Table of Contents

Extraordinary General Meetings (EGM)



Definition

Extraordinary General Meetings (EGM) are meetings called by a company that are outside of its regular, scheduled Annual General Meeting. They are usually called to discuss pressing matters that require immediate attention and cannot wait until the next regular meeting. Typical issues might include mergers and acquisitions, changes to corporate governance, or other critical business matters.

Phonetic

Extraordinary: /ˌek.strəˈɔːr.dən.er.i/General: /ˈdʒen.ər.əl/Meetings: /ˈmiː.tɪŋz/EGM: /ˈiːdʒiːem/

Key Takeaways

Sure, here you go:

  1. Extraordinary General Meetings (EGM) are unscheduled meetings outside of the normal Annual General Meetings (AGM) and are typically called to deal with urgent issues. They provide a platform for shareholders to vote on important matters that can’t wait until the next AGM.
  2. The notice period for an EGM is often shorter than that for AGM because it is typically called in response to a crucial matter that requires immediate attention. But the minimum notice period may vary depending upon the company’s bylaws or the regulatory laws of the country.
  3. Matters dealt with in EGMs are usually those that significantly affect the company’s operation or profitability, such as mergers and acquisitions, amendments to the company’s constitution, large capital expenditures, or divestment of a business division.

Importance

Extraordinary General Meetings (EGM) play a crucial role in business and finance as they provide a platform for shareholders to discuss and make important decisions on urgent and exceptional matters that emerge between two Annual General Meetings (AGM). As the issues addressed during EGMs are typically of pressing nature, they offer an opportunity for corporate responsiveness and adaptability, facilitating timely decision making that can potentially affect a company’s operations, financial standing or strategic direction. In addition, EGMs also exemplify good corporate governance practice by creating room for transparency, accountability, and stakeholder engagement in the decision making process, thereby impacting a company’s reputation and investor confidence.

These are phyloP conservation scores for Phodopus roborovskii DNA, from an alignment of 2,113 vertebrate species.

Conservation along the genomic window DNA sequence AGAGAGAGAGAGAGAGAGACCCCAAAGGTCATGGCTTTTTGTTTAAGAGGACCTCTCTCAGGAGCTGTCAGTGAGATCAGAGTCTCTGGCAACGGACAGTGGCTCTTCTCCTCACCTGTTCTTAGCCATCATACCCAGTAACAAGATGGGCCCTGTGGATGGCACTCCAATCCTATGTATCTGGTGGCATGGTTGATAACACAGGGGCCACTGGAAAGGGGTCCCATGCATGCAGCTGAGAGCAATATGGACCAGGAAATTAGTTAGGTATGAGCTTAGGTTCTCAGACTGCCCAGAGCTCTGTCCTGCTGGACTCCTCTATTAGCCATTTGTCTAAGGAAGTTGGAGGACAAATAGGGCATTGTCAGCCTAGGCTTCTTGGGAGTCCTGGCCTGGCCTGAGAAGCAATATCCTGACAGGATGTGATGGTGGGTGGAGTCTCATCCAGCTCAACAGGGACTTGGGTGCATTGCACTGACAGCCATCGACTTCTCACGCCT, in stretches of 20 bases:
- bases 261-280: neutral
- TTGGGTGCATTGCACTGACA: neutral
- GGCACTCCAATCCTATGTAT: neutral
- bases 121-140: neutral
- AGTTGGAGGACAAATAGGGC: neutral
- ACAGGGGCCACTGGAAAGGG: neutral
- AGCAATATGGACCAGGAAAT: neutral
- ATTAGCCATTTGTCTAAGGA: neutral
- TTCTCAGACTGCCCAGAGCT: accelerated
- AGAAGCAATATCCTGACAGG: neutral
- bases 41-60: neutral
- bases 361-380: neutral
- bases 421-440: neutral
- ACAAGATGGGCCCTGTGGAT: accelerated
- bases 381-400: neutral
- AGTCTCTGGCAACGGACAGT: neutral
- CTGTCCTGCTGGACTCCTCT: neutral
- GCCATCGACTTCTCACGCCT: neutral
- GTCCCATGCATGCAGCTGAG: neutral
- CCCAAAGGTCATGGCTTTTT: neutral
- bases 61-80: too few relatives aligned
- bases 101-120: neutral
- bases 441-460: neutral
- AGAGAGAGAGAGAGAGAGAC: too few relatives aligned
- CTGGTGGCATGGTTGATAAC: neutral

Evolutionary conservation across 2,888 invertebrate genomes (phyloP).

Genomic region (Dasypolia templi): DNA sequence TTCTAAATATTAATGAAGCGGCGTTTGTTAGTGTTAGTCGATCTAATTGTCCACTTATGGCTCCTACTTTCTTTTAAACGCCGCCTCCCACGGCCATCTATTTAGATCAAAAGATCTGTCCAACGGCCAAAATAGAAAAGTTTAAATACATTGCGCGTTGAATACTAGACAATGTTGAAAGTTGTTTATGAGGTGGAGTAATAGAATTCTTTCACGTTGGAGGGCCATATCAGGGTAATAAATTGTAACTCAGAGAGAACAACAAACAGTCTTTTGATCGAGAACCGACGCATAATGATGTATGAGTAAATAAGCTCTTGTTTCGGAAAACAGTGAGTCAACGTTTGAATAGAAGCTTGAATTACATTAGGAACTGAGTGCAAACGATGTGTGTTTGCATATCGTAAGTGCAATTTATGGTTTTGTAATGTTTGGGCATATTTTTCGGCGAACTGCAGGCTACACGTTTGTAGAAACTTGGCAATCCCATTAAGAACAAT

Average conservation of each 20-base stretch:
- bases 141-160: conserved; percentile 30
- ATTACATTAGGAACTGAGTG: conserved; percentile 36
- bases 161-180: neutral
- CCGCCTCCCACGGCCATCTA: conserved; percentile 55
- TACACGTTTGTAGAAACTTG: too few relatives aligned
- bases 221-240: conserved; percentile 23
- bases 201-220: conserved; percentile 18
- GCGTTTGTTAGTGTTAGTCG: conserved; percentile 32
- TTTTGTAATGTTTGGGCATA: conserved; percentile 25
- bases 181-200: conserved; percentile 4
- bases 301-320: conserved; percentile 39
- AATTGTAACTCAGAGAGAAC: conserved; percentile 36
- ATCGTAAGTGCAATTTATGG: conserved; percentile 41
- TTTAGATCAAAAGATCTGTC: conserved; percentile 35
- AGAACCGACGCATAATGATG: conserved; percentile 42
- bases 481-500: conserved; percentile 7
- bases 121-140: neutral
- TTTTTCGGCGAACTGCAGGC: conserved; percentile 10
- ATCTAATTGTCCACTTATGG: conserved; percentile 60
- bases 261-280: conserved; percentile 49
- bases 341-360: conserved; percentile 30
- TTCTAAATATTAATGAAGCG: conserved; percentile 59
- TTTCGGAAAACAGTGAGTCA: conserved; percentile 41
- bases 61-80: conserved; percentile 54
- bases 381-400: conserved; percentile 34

Explanation

Extraordinary General Meetings, widely termed as EGM, serve a critical role in facilitating decision-making outside the regular schedule of an organization or business. These gatherings are especially relevant when urgent matters arise that require immediate attention and cannot wait until the next scheduled Annual General Meeting (AGM). The purpose of EGM is to enable stakeholders to agree on pressing issues and make pertinent decisions that affect the operation and future direction of the company. EGMs can be used for numerous situations such as approving significant business decisions, adjusting company regulations, appointing new directors, making changes to capital structure, or addressing any crises that may have arisen. The day-to-day management of a company may not be in a position to deal with these issues unilaterally, necessitating the input of the company’s shareholders. Thus, EGMs provide an essential platform for discussion and decision-making in extraordinary circumstances that could significantly impact a company’s trajectory.

Examples